More than a year ago, I wrote a column in this space called "Why the iPhone will change the (PC) world." In that piece, I described how the user interface of future operating systems — the next-generation Windows, OS X and Linux UIs — will have iPhone-like elements such as multitouch, gestures, physics, 3-D and minimal icons.
When my initial column appeared, the Apple iPhone was the only major product on the horizon — it hadn't even been released yet — that contained all those basic elements. Even eight months after its release, it remains the only product with those elements.
You can argue all day long about whether the iPhone is the best phone (it isn't), or if Apple designers invented these five UI elements (they didn't). But over the next decade it will become increasingly clear, as next-generation cell phone, laptop and desktop systems emerge, that the iPhone was breathtakingly ahead of its time.
That column was about the user interface of the future (if you haven't seen the demos, check this out). But what about hardware? Here, too, the iPhone points toward the inevitable future of both mobile and desktop systems. That's what this column is about.
Desktop PCs of the Future
Right now, your garden variety desktop PC features a big CPU with a monitor or two oriented vertically and facing the user. Cables or Bluetooth link keyboard and mouse.
Within seven years, PCs will change completely.
Next-generation user interfaces will have no use for a mouse. All that dragging and dropping, pointing and clicking, resizing and moving will be done directly with fingers touching the screen. Mice will go the way of the floppy disk, never to be seen again.
Real keyboards will be optional, and on-screen keyboards, enhanced by haptic feedback, will replace the real thing.
PC monitors will continue to grow until the average screen is well over 50 inches.
And, finally, the boxy CPU will disappear and PC boards and other electronics will vanish into the back of the monitor, much like the Apple iMac or the Dell XPS One. This approach reduces cabling, plus there will be plenty of real estate for components behind those big screens.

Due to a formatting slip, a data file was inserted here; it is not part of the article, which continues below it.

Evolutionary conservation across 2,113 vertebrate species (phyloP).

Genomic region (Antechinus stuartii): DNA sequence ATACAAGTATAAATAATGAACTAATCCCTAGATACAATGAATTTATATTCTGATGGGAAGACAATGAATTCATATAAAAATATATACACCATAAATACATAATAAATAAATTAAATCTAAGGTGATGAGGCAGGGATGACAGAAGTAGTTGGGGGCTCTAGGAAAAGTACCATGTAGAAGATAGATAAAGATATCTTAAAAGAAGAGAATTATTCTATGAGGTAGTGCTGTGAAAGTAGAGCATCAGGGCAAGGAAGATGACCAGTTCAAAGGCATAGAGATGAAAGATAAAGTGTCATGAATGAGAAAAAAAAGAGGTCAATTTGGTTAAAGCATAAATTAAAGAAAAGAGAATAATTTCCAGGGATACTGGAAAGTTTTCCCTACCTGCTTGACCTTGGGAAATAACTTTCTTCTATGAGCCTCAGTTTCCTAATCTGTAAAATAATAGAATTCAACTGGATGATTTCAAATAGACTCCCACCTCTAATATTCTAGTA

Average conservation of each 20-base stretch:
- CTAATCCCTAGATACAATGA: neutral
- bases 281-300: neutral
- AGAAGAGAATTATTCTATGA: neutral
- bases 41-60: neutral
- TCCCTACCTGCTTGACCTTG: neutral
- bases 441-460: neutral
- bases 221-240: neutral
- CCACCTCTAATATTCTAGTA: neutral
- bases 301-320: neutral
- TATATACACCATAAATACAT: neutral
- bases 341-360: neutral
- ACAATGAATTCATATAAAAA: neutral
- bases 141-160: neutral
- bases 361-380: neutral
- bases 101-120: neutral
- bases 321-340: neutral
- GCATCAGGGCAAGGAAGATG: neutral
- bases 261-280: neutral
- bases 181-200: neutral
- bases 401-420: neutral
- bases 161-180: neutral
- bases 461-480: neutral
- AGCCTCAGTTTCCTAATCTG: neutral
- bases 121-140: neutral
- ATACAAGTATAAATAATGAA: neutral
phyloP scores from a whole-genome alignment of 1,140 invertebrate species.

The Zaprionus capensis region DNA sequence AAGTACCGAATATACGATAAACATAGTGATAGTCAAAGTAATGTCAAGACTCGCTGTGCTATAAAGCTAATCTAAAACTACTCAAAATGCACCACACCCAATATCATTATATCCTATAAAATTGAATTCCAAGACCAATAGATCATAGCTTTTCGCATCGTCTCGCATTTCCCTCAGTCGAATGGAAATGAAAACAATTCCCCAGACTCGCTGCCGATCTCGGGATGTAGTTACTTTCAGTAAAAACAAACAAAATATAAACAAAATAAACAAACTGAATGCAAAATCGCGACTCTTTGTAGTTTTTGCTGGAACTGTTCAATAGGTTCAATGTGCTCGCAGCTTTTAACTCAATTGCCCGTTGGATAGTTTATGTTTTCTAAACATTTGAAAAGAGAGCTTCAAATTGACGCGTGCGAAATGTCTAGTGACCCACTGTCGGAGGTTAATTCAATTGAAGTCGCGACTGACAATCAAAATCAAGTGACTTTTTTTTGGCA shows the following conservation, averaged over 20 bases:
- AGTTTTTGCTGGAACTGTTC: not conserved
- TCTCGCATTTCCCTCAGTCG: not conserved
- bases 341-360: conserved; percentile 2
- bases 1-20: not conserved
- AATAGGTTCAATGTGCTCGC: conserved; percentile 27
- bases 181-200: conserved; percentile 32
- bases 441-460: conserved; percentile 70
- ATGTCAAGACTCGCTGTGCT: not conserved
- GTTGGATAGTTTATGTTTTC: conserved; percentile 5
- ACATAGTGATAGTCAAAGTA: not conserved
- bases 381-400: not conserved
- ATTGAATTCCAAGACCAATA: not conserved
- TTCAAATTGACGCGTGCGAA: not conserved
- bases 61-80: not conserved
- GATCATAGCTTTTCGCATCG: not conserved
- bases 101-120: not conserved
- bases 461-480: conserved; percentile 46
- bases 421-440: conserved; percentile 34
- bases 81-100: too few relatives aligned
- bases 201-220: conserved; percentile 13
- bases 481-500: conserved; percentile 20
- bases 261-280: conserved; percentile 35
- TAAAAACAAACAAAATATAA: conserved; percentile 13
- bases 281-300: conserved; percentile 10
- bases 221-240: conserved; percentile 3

Because these display-centric PCs will be so large, and every square inch of those screens will need to be reached by the user's hands, future monitors will be like drafting tables used at an angle. The bottom of the screen will be waist high, and the tops chin-high, or something like that. They'll be capable of swiveling to vertical so they can be used for presentations or as a TV, or horizontal, for use as a physical desk. You'll be able to place books or reports side-by-side with on-screen documents.
Laptop PCs of the Future
As is currently the case, most users will gravitate toward laptop computers that most closely approximate the desktop experience. That experience will be all about hands touching a massive next-generation UI where more screen real estate will be more important than a physical keyboard. That's why laptops will likely retain the clamshell design, but the bottom half will be all screen, just like the top half.
Many laptops will be able to function in multiple modes, opened flat for maximum screen size (the two screens working as one), clamshell with a virtual keyboard on the bottom, or the top twisted around like some of today's convertible tablets.
Both desktops and laptops will go the way of the iPod Touch — everything disappears into the screen, which you navigate with your fingers.
The future direction of technology is always hard (and perilous) to predict. However, I think all these major hardware changes are nearly certain. And I don't see all this coming together in isolation, either, but as the result of an inexorable chain of causality.
If you accept the inevitability of the next-generation interface — the UI with advanced versions of iPhone's multitouch, gestures, physics, 3-D and diminished role of symbolic representation (icons) — then all the rest follows. Screens will grow. Big screens you touch will have to be pivoted at an angle because constant vertical or horizontal use will be awkward and uncomfortable. Mice will vanish because you'll touch on-screen objects directly. The screen will provide an incentive to get rid of the keyboard.
And as people get used to this paradigm for their desktop-equivalent computers, laptops with similar designs will follow. The easiest way to maximize both screen size and portability will be with a two-screen clamshell configuration.
Of course, there are many hurdles yet to overcome. The OS vendors will have to put a lot of research into making products affordable. The entire industry will need to get behind next-gen systems with applications, utilities, hardware and peripherals.
But that's the direction we're going. And iPhone got there first.